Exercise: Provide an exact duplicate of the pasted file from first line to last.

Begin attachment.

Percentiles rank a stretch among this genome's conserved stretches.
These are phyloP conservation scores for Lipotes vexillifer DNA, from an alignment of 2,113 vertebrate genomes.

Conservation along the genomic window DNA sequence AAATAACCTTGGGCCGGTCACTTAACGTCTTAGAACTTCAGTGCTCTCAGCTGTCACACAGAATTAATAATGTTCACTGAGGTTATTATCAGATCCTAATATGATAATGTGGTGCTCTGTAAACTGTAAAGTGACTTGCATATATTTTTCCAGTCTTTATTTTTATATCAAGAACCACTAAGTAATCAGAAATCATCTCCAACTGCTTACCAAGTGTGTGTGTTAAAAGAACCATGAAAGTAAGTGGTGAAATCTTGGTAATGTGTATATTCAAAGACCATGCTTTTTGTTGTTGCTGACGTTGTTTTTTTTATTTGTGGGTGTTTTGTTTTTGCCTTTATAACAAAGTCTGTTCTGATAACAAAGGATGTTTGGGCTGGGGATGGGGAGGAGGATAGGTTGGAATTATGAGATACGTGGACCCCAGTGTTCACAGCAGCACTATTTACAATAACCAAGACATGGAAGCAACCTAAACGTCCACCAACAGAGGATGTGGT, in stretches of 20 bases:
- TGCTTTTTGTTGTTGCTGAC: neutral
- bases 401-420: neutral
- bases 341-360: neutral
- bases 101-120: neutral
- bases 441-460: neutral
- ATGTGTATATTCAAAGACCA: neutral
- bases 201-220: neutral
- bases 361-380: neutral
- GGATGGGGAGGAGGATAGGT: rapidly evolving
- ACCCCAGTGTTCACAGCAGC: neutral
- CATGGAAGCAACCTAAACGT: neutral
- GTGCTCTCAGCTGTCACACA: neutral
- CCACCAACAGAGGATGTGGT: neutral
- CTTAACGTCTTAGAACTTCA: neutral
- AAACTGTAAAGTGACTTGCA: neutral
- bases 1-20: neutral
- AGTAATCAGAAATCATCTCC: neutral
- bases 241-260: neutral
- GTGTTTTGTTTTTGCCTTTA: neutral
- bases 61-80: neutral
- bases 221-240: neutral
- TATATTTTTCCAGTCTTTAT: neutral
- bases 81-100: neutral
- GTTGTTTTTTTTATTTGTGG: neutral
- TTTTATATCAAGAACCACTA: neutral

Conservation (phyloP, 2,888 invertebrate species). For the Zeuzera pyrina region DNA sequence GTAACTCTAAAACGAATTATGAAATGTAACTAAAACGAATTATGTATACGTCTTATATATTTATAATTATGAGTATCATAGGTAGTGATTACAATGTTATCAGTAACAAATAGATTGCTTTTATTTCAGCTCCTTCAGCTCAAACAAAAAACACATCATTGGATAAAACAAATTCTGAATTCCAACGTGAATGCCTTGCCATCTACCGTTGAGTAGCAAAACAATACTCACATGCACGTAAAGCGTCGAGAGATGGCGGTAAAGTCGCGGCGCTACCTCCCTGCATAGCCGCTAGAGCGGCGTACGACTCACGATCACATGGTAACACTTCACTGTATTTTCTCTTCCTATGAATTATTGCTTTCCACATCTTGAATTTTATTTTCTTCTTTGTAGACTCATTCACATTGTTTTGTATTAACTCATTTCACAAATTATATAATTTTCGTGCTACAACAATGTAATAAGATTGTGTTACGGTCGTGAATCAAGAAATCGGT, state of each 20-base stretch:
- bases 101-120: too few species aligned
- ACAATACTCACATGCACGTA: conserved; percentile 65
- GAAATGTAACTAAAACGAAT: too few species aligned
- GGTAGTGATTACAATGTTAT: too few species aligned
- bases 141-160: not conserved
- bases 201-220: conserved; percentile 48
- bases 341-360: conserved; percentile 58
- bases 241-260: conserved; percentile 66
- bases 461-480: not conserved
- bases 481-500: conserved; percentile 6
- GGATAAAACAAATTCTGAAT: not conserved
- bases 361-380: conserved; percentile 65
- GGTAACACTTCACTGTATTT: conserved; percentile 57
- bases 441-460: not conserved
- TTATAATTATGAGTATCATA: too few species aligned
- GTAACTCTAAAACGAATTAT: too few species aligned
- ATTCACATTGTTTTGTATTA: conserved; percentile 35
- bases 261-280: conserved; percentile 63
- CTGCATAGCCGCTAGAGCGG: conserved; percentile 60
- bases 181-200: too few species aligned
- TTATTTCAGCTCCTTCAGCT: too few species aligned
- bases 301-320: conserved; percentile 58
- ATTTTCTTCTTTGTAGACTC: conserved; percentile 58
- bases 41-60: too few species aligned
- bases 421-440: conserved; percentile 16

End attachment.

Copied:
Percentiles rank a stretch among this genome's conserved stretches.
These are phyloP conservation scores for Lipotes vexillifer DNA, from an alignment of 2,113 vertebrate genomes.

Conservation along the genomic window DNA sequence AAATAACCTTGGGCCGGTCACTTAACGTCTTAGAACTTCAGTGCTCTCAGCTGTCACACAGAATTAATAATGTTCACTGAGGTTATTATCAGATCCTAATATGATAATGTGGTGCTCTGTAAACTGTAAAGTGACTTGCATATATTTTTCCAGTCTTTATTTTTATATCAAGAACCACTAAGTAATCAGAAATCATCTCCAACTGCTTACCAAGTGTGTGTGTTAAAAGAACCATGAAAGTAAGTGGTGAAATCTTGGTAATGTGTATATTCAAAGACCATGCTTTTTGTTGTTGCTGACGTTGTTTTTTTTATTTGTGGGTGTTTTGTTTTTGCCTTTATAACAAAGTCTGTTCTGATAACAAAGGATGTTTGGGCTGGGGATGGGGAGGAGGATAGGTTGGAATTATGAGATACGTGGACCCCAGTGTTCACAGCAGCACTATTTACAATAACCAAGACATGGAAGCAACCTAAACGTCCACCAACAGAGGATGTGGT, in stretches of 20 bases:
- TGCTTTTTGTTGTTGCTGAC: neutral
- bases 401-420: neutral
- bases 341-360: neutral
- bases 101-120: neutral
- bases 441-460: neutral
- ATGTGTATATTCAAAGACCA: neutral
- bases 201-220: neutral
- bases 361-380: neutral
- GGATGGGGAGGAGGATAGGT: rapidly evolving
- ACCCCAGTGTTCACAGCAGC: neutral
- CATGGAAGCAACCTAAACGT: neutral
- GTGCTCTCAGCTGTCACACA: neutral
- CCACCAACAGAGGATGTGGT: neutral
- CTTAACGTCTTAGAACTTCA: neutral
- AAACTGTAAAGTGACTTGCA: neutral
- bases 1-20: neutral
- AGTAATCAGAAATCATCTCC: neutral
- bases 241-260: neutral
- GTGTTTTGTTTTTGCCTTTA: neutral
- bases 61-80: neutral
- bases 221-240: neutral
- TATATTTTTCCAGTCTTTAT: neutral
- bases 81-100: neutral
- GTTGTTTTTTTTATTTGTGG: neutral
- TTTTATATCAAGAACCACTA: neutral

Conservation (phyloP, 2,888 invertebrate species). For the Zeuzera pyrina region DNA sequence GTAACTCTAAAACGAATTATGAAATGTAACTAAAACGAATTATGTATACGTCTTATATATTTATAATTATGAGTATCATAGGTAGTGATTACAATGTTATCAGTAACAAATAGATTGCTTTTATTTCAGCTCCTTCAGCTCAAACAAAAAACACATCATTGGATAAAACAAATTCTGAATTCCAACGTGAATGCCTTGCCATCTACCGTTGAGTAGCAAAACAATACTCACATGCACGTAAAGCGTCGAGAGATGGCGGTAAAGTCGCGGCGCTACCTCCCTGCATAGCCGCTAGAGCGGCGTACGACTCACGATCACATGGTAACACTTCACTGTATTTTCTCTTCCTATGAATTATTGCTTTCCACATCTTGAATTTTATTTTCTTCTTTGTAGACTCATTCACATTGTTTTGTATTAACTCATTTCACAAATTATATAATTTTCGTGCTACAACAATGTAATAAGATTGTGTTACGGTCGTGAATCAAGAAATCGGT, state of each 20-base stretch:
- bases 101-120: too few species aligned
- ACAATACTCACATGCACGTA: conserved; percentile 65
- GAAATGTAACTAAAACGAAT: too few species aligned
- GGTAGTGATTACAATGTTAT: too few species aligned
- bases 141-160: not conserved
- bases 201-220: conserved; percentile 48
- bases 341-360: conserved; percentile 58
- bases 241-260: conserved; percentile 66
- bases 461-480: not conserved
- bases 481-500: conserved; percentile 6
- GGATAAAACAAATTCTGAAT: not conserved
- bases 361-380: conserved; percentile 65
- GGTAACACTTCACTGTATTT: conserved; percentile 57
- bases 441-460: not conserved
- TTATAATTATGAGTATCATA: too few species aligned
- GTAACTCTAAAACGAATTAT: too few species aligned
- ATTCACATTGTTTTGTATTA: conserved; percentile 35
- bases 261-280: conserved; percentile 63
- CTGCATAGCCGCTAGAGCGG: conserved; percentile 60
- bases 181-200: too few species aligned
- TTATTTCAGCTCCTTCAGCT: too few species aligned
- bases 301-320: conserved; percentile 58
- ATTTTCTTCTTTGTAGACTC: conserved; percentile 58
- bases 41-60: too few species aligned
- bases 421-440: conserved; percentile 16